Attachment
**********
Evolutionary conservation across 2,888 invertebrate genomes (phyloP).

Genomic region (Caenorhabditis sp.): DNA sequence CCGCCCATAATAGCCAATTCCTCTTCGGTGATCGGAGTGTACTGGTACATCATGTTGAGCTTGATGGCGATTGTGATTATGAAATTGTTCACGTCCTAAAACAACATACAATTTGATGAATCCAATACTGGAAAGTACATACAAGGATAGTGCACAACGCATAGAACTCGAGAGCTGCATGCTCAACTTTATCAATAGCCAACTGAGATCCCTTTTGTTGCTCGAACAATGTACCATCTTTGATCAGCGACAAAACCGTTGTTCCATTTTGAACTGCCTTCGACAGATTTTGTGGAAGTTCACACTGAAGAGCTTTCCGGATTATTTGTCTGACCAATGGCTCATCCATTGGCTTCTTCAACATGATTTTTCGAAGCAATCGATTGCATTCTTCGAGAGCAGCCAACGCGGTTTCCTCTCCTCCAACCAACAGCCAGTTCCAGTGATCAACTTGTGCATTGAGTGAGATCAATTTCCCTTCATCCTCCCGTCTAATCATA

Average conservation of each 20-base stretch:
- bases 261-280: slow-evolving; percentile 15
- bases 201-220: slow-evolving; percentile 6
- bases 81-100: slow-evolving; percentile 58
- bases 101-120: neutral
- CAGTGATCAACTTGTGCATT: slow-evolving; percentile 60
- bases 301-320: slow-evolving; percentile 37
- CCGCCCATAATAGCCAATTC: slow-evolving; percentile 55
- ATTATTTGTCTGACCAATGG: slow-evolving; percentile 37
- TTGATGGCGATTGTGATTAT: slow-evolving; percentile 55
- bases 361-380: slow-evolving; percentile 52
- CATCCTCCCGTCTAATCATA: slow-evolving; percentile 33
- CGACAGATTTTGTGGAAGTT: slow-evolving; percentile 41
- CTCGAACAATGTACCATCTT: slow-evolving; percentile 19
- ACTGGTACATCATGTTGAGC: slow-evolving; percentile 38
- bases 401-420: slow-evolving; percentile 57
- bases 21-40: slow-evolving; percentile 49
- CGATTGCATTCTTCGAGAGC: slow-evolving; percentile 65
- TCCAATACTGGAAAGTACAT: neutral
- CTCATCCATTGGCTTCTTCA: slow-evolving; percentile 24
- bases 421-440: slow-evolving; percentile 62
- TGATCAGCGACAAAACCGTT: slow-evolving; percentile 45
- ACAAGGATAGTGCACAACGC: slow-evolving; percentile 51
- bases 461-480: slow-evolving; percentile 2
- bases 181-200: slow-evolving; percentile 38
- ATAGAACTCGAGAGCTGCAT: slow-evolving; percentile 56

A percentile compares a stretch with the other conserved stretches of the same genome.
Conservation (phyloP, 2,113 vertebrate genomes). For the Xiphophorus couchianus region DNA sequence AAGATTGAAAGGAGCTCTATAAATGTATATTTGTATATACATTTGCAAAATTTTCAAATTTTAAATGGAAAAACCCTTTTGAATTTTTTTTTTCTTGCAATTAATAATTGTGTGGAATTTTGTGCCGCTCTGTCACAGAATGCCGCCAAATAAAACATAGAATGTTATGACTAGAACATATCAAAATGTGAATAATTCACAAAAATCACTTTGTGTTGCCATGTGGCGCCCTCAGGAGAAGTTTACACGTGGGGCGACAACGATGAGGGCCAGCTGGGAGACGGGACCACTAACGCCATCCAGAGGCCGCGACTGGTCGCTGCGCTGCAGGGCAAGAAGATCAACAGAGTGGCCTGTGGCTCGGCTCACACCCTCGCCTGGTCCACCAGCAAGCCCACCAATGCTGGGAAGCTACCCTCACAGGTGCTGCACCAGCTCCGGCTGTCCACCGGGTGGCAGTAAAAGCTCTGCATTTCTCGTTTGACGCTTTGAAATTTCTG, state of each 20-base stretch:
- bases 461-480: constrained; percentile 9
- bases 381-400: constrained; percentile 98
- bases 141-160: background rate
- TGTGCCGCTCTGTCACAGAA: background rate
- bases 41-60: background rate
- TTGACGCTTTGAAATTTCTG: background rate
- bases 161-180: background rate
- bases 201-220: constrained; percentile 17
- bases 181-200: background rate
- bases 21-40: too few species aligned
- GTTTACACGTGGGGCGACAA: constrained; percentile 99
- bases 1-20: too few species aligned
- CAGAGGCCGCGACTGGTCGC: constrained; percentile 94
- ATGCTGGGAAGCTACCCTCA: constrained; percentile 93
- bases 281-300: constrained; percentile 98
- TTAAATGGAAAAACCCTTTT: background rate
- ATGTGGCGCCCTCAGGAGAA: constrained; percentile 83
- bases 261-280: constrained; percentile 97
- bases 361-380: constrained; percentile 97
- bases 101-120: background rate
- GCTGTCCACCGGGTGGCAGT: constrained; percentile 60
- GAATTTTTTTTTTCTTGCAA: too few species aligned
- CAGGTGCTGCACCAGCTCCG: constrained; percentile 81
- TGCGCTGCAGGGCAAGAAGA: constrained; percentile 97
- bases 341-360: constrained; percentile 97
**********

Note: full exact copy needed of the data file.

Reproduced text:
Evolutionary conservation across 2,888 invertebrate genomes (phyloP).

Genomic region (Caenorhabditis sp.): DNA sequence CCGCCCATAATAGCCAATTCCTCTTCGGTGATCGGAGTGTACTGGTACATCATGTTGAGCTTGATGGCGATTGTGATTATGAAATTGTTCACGTCCTAAAACAACATACAATTTGATGAATCCAATACTGGAAAGTACATACAAGGATAGTGCACAACGCATAGAACTCGAGAGCTGCATGCTCAACTTTATCAATAGCCAACTGAGATCCCTTTTGTTGCTCGAACAATGTACCATCTTTGATCAGCGACAAAACCGTTGTTCCATTTTGAACTGCCTTCGACAGATTTTGTGGAAGTTCACACTGAAGAGCTTTCCGGATTATTTGTCTGACCAATGGCTCATCCATTGGCTTCTTCAACATGATTTTTCGAAGCAATCGATTGCATTCTTCGAGAGCAGCCAACGCGGTTTCCTCTCCTCCAACCAACAGCCAGTTCCAGTGATCAACTTGTGCATTGAGTGAGATCAATTTCCCTTCATCCTCCCGTCTAATCATA

Average conservation of each 20-base stretch:
- bases 261-280: slow-evolving; percentile 15
- bases 201-220: slow-evolving; percentile 6
- bases 81-100: slow-evolving; percentile 58
- bases 101-120: neutral
- CAGTGATCAACTTGTGCATT: slow-evolving; percentile 60
- bases 301-320: slow-evolving; percentile 37
- CCGCCCATAATAGCCAATTC: slow-evolving; percentile 55
- ATTATTTGTCTGACCAATGG: slow-evolving; percentile 37
- TTGATGGCGATTGTGATTAT: slow-evolving; percentile 55
- bases 361-380: slow-evolving; percentile 52
- CATCCTCCCGTCTAATCATA: slow-evolving; percentile 33
- CGACAGATTTTGTGGAAGTT: slow-evolving; percentile 41
- CTCGAACAATGTACCATCTT: slow-evolving; percentile 19
- ACTGGTACATCATGTTGAGC: slow-evolving; percentile 38
- bases 401-420: slow-evolving; percentile 57
- bases 21-40: slow-evolving; percentile 49
- CGATTGCATTCTTCGAGAGC: slow-evolving; percentile 65
- TCCAATACTGGAAAGTACAT: neutral
- CTCATCCATTGGCTTCTTCA: slow-evolving; percentile 24
- bases 421-440: slow-evolving; percentile 62
- TGATCAGCGACAAAACCGTT: slow-evolving; percentile 45
- ACAAGGATAGTGCACAACGC: slow-evolving; percentile 51
- bases 461-480: slow-evolving; percentile 2
- bases 181-200: slow-evolving; percentile 38
- ATAGAACTCGAGAGCTGCAT: slow-evolving; percentile 56

A percentile compares a stretch with the other conserved stretches of the same genome.
Conservation (phyloP, 2,113 vertebrate genomes). For the Xiphophorus couchianus region DNA sequence AAGATTGAAAGGAGCTCTATAAATGTATATTTGTATATACATTTGCAAAATTTTCAAATTTTAAATGGAAAAACCCTTTTGAATTTTTTTTTTCTTGCAATTAATAATTGTGTGGAATTTTGTGCCGCTCTGTCACAGAATGCCGCCAAATAAAACATAGAATGTTATGACTAGAACATATCAAAATGTGAATAATTCACAAAAATCACTTTGTGTTGCCATGTGGCGCCCTCAGGAGAAGTTTACACGTGGGGCGACAACGATGAGGGCCAGCTGGGAGACGGGACCACTAACGCCATCCAGAGGCCGCGACTGGTCGCTGCGCTGCAGGGCAAGAAGATCAACAGAGTGGCCTGTGGCTCGGCTCACACCCTCGCCTGGTCCACCAGCAAGCCCACCAATGCTGGGAAGCTACCCTCACAGGTGCTGCACCAGCTCCGGCTGTCCACCGGGTGGCAGTAAAAGCTCTGCATTTCTCGTTTGACGCTTTGAAATTTCTG, state of each 20-base stretch:
- bases 461-480: constrained; percentile 9
- bases 381-400: constrained; percentile 98
- bases 141-160: background rate
- TGTGCCGCTCTGTCACAGAA: background rate
- bases 41-60: background rate
- TTGACGCTTTGAAATTTCTG: background rate
- bases 161-180: background rate
- bases 201-220: constrained; percentile 17
- bases 181-200: background rate
- bases 21-40: too few species aligned
- GTTTACACGTGGGGCGACAA: constrained; percentile 99
- bases 1-20: too few species aligned
- CAGAGGCCGCGACTGGTCGC: constrained; percentile 94
- ATGCTGGGAAGCTACCCTCA: constrained; percentile 93
- bases 281-300: constrained; percentile 98
- TTAAATGGAAAAACCCTTTT: background rate
- ATGTGGCGCCCTCAGGAGAA: constrained; percentile 83
- bases 261-280: constrained; percentile 97
- bases 361-380: constrained; percentile 97
- bases 101-120: background rate
- GCTGTCCACCGGGTGGCAGT: constrained; percentile 60
- GAATTTTTTTTTTCTTGCAA: too few species aligned
- CAGGTGCTGCACCAGCTCCG: constrained; percentile 81
- TGCGCTGCAGGGCAAGAAGA: constrained; percentile 97
- bases 341-360: constrained; percentile 97